The right-click menu has these options:
To learn more about a Console operator, double-click on a name from the list or right-click and choose Open from the pop-up menu. That brings up a Console Operator document in the work area below.
This dialog is available by clicking on the Console Operators tab, selecting View>Console Operators or pressing the F12 key.
The Preferences dialog lets one adjust certain system-wide parameters:
Refresh list every XX seconds: Controls how often the Fixlet display is updated. The default setting causes the Database to be queried every 15 seconds. More frequent updates cause more the network traffic, but less frequent updates increase the response time. As the Database increases in size, a longer refresh rate may be desirable. In practice, 15 seconds provides a good balance between latency and bandwidth concerns.
Send heartbeat every XX minutes: Controls how often the Client computers check in with the Server to update their status. Each time a Client sends a heartbeat, it includes any retrieved property values which have changed. 15 minutes is the default value.
Mark as offline after XX minutes: Controls how long to wait after the last heartbeat before a computer is declared to be offline. The default is 50 minutes.
This dialog is available by selecting: •File>Preferences
The Retrieved Properties dialog contains a list of computer properties retrieved from each Client. This list forms the basis of all client listings in the Console. These properties are used as column headers whenever the client computers are listed. In addition, these properties are used to target or filter computers for Fixlet messages or actions.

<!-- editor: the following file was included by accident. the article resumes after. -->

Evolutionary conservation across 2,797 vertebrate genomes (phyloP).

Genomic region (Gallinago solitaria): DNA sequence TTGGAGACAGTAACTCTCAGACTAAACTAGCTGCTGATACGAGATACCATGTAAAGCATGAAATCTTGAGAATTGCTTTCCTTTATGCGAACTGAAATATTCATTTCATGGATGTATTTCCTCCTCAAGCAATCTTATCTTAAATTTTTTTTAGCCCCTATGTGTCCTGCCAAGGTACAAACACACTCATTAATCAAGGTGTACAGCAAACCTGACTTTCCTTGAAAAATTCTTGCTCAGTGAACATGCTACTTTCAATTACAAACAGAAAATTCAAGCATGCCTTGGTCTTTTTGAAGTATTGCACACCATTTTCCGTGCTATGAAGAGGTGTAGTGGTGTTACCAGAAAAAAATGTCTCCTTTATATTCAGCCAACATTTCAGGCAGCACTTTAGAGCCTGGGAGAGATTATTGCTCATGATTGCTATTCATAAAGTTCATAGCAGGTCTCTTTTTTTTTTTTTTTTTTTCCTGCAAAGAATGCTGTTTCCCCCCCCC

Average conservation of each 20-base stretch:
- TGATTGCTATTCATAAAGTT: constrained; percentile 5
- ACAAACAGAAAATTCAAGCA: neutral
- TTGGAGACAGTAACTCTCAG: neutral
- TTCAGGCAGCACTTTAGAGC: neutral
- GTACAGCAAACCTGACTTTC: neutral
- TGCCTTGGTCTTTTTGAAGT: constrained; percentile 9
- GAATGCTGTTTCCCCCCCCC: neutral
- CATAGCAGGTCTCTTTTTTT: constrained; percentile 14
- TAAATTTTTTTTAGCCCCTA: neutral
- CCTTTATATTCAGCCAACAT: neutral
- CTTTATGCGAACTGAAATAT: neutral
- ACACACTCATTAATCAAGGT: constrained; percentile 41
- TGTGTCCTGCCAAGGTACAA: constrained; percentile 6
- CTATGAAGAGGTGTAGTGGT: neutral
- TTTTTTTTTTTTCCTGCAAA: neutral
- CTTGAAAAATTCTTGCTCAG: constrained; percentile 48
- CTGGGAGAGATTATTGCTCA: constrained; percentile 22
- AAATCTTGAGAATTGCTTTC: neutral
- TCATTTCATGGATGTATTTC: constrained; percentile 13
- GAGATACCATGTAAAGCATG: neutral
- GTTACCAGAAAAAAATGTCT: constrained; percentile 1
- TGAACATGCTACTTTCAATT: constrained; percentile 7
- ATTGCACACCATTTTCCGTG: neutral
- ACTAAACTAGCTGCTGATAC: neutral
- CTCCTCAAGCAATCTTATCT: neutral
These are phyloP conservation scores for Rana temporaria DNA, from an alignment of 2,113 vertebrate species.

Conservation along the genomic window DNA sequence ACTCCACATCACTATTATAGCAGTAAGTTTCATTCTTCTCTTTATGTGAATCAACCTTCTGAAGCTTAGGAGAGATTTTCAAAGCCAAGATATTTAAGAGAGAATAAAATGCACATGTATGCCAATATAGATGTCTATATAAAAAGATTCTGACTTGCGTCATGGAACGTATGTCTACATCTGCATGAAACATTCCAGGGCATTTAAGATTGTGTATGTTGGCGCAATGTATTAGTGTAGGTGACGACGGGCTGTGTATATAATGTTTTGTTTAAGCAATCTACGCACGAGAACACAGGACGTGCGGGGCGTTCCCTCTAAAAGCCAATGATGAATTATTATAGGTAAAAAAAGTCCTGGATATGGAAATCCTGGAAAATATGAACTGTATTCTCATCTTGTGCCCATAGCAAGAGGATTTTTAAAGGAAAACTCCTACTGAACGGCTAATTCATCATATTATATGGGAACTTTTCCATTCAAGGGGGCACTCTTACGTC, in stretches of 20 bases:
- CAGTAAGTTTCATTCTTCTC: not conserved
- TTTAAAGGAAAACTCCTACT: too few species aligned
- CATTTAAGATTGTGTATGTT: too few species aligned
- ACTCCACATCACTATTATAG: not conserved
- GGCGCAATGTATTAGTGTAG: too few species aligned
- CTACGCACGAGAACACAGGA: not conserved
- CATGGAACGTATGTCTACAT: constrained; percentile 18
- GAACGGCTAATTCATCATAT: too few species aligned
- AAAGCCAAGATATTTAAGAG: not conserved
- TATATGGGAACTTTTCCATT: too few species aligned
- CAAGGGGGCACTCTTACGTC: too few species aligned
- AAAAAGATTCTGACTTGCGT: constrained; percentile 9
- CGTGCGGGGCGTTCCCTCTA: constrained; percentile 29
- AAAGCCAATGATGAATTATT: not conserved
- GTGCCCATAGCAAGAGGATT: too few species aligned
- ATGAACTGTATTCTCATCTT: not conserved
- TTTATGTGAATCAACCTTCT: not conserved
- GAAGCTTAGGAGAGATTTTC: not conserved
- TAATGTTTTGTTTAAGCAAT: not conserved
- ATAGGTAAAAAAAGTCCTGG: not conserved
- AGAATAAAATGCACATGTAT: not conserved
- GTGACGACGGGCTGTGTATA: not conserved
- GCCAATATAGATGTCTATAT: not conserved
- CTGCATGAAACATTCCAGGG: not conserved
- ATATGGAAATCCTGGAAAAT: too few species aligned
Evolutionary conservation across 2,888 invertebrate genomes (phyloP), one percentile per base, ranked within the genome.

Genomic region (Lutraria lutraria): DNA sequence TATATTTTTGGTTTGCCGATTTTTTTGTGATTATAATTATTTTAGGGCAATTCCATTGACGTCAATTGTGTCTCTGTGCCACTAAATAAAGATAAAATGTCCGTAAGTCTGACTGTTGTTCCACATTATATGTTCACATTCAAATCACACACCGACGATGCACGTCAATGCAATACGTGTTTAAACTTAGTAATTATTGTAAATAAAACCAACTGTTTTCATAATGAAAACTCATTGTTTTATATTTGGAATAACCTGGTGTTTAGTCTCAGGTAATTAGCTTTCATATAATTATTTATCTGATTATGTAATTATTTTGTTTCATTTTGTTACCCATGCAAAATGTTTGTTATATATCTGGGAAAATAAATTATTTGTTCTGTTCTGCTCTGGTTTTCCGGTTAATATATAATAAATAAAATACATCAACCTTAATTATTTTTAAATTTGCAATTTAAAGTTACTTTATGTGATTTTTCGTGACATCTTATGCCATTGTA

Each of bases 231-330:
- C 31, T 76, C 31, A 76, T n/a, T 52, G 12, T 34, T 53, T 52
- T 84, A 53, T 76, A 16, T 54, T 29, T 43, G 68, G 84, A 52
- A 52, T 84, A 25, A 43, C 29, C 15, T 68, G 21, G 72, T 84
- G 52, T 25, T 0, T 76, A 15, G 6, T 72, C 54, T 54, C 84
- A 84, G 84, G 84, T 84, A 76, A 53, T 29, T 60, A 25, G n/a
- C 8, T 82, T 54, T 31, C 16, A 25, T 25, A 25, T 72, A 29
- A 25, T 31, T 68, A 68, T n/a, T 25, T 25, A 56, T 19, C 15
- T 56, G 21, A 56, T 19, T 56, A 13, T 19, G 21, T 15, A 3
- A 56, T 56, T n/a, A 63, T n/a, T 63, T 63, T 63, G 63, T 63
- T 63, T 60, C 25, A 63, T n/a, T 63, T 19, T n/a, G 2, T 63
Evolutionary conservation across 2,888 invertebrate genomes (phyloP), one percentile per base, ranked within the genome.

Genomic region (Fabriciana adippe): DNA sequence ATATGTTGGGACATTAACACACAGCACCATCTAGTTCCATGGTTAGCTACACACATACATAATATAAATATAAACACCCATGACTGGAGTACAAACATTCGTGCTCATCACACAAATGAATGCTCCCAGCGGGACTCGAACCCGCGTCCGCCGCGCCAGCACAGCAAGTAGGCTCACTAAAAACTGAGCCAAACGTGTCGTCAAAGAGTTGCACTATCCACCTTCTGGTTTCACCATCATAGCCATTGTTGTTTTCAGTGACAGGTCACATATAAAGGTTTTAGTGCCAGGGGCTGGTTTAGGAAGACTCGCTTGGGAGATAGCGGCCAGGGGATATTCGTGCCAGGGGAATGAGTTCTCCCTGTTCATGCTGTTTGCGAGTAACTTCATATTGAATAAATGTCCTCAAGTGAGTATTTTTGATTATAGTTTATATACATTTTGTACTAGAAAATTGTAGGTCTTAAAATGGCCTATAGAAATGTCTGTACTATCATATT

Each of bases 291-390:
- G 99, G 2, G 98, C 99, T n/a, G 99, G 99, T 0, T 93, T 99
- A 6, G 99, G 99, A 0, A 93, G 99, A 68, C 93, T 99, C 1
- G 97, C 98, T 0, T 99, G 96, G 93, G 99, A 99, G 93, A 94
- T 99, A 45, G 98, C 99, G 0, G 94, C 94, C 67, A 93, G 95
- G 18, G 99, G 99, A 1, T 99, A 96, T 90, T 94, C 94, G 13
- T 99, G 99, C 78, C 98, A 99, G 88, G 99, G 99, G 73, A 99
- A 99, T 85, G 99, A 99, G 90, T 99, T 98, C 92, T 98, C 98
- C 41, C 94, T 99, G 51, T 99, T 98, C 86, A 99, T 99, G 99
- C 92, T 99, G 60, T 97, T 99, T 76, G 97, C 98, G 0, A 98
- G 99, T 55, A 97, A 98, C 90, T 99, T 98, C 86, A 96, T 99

There are several properties listed as defaults in the top panel, but one can add to these and delete the optional ones by using the buttons on the right:
If one change any of the pre-installed properties, one can restore them by re-entering the appropriate relevance expressions. See Restoring Column Headings.
Some of the properties (such as the ID and the relay status) are essential to the proper functioning of the Console, and may not be renamed or deleted.
This dialog is available two ways:
The Site Properties dialog displays information about the selected Fixlet site, including details about the Site publisher and the precise URLs from which the content has been gathered. The dialog box shows e-mail addresses for user feedback and the recommended gather frequency. For instance, a typical Fixlet site may have a daily subscription and be signed by both a signing authority and a software or hardware vendor.
This dialog is available by selecting: •Tools>Manage Sites . . . >Select a site>Properties button.
The Take Action dialog. When one click on an action button, this dialog pops up, letting one specify exactly how the selected actions are to be deployed to the computers on the network. It contains four tabs:
When one decide to take an action, click OK. One needs to enter a password before the Console issues the action. When one do, a progress dialog pops up to keep one posted on the deployment. This dialog is available by opening a Fixlet message from any list and then clicking on an action button.
Take Action: Constraints
The Constraints tab of the Take Action dialog lets one schedule actions, specify whether the user is needed and filter certain computers.
This dialog is available by selecting a Fixlet message from any list, then clicking an action button. From the Take Action dialog, select the Constraints tab.
Take Action: Execution